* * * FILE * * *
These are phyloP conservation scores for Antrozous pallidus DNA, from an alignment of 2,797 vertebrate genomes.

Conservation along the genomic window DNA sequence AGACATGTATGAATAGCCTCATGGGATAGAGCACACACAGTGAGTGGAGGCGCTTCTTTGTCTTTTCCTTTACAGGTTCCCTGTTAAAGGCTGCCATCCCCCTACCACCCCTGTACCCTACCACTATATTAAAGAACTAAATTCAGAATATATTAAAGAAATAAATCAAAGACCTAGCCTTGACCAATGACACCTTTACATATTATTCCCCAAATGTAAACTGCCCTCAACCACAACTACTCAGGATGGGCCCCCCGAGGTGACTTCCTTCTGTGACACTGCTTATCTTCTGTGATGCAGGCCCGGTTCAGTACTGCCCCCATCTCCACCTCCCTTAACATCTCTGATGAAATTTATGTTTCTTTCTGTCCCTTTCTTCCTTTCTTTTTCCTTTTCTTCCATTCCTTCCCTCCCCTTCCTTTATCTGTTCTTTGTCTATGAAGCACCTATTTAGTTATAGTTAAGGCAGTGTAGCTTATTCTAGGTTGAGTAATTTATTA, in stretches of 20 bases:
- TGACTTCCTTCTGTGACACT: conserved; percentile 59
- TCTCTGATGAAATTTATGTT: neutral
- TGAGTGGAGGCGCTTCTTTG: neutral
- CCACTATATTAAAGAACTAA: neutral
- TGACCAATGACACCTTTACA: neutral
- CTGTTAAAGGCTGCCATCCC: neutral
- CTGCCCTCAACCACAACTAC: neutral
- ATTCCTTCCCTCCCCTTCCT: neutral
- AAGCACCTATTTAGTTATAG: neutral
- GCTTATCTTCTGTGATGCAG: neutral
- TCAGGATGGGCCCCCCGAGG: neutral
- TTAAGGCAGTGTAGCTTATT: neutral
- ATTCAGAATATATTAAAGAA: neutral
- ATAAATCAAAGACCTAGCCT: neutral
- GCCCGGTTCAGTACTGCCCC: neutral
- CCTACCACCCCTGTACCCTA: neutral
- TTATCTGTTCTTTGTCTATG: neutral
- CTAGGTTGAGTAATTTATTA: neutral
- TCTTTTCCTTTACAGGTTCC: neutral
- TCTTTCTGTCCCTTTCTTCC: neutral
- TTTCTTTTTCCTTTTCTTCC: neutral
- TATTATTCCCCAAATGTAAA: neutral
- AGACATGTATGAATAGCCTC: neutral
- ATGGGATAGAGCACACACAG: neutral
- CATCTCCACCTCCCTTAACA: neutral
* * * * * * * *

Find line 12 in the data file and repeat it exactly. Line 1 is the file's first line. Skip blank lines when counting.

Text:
- GCTTATCTTCTGTGATGCAG: neutral